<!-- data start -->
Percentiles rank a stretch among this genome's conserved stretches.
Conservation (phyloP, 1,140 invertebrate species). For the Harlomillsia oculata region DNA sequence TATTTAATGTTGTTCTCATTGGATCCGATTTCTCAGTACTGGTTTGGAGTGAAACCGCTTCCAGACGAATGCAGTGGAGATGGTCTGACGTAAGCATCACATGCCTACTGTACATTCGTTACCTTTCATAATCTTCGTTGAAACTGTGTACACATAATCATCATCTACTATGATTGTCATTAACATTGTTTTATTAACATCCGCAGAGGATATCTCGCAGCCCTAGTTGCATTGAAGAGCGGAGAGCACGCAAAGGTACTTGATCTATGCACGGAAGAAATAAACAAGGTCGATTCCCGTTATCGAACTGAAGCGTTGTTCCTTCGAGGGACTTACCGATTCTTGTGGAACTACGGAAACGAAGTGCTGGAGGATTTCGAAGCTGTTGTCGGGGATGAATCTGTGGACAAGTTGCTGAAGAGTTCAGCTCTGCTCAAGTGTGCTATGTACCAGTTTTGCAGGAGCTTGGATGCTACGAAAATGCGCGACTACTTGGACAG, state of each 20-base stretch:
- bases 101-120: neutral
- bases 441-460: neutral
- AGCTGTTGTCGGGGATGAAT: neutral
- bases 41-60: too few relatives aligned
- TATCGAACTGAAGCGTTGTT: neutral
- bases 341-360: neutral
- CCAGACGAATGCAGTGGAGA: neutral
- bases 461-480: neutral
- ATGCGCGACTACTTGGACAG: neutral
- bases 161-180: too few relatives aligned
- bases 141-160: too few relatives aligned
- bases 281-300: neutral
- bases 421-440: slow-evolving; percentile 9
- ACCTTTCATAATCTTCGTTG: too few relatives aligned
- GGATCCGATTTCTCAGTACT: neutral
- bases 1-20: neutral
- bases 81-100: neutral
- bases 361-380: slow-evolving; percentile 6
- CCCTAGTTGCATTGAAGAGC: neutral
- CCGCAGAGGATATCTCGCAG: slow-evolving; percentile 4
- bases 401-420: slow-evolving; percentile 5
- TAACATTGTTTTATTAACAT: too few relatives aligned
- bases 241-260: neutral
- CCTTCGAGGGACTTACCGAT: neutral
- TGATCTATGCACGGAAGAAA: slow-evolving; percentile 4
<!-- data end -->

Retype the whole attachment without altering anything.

Percentiles rank a stretch among this genome's conserved stretches.
Conservation (phyloP, 1,140 invertebrate species). For the Harlomillsia oculata region DNA sequence TATTTAATGTTGTTCTCATTGGATCCGATTTCTCAGTACTGGTTTGGAGTGAAACCGCTTCCAGACGAATGCAGTGGAGATGGTCTGACGTAAGCATCACATGCCTACTGTACATTCGTTACCTTTCATAATCTTCGTTGAAACTGTGTACACATAATCATCATCTACTATGATTGTCATTAACATTGTTTTATTAACATCCGCAGAGGATATCTCGCAGCCCTAGTTGCATTGAAGAGCGGAGAGCACGCAAAGGTACTTGATCTATGCACGGAAGAAATAAACAAGGTCGATTCCCGTTATCGAACTGAAGCGTTGTTCCTTCGAGGGACTTACCGATTCTTGTGGAACTACGGAAACGAAGTGCTGGAGGATTTCGAAGCTGTTGTCGGGGATGAATCTGTGGACAAGTTGCTGAAGAGTTCAGCTCTGCTCAAGTGTGCTATGTACCAGTTTTGCAGGAGCTTGGATGCTACGAAAATGCGCGACTACTTGGACAG, state of each 20-base stretch:
- bases 101-120: neutral
- bases 441-460: neutral
- AGCTGTTGTCGGGGATGAAT: neutral
- bases 41-60: too few relatives aligned
- TATCGAACTGAAGCGTTGTT: neutral
- bases 341-360: neutral
- CCAGACGAATGCAGTGGAGA: neutral
- bases 461-480: neutral
- ATGCGCGACTACTTGGACAG: neutral
- bases 161-180: too few relatives aligned
- bases 141-160: too few relatives aligned
- bases 281-300: neutral
- bases 421-440: slow-evolving; percentile 9
- ACCTTTCATAATCTTCGTTG: too few relatives aligned
- GGATCCGATTTCTCAGTACT: neutral
- bases 1-20: neutral
- bases 81-100: neutral
- bases 361-380: slow-evolving; percentile 6
- CCCTAGTTGCATTGAAGAGC: neutral
- CCGCAGAGGATATCTCGCAG: slow-evolving; percentile 4
- bases 401-420: slow-evolving; percentile 5
- TAACATTGTTTTATTAACAT: too few relatives aligned
- bases 241-260: neutral
- CCTTCGAGGGACTTACCGAT: neutral
- TGATCTATGCACGGAAGAAA: slow-evolving; percentile 4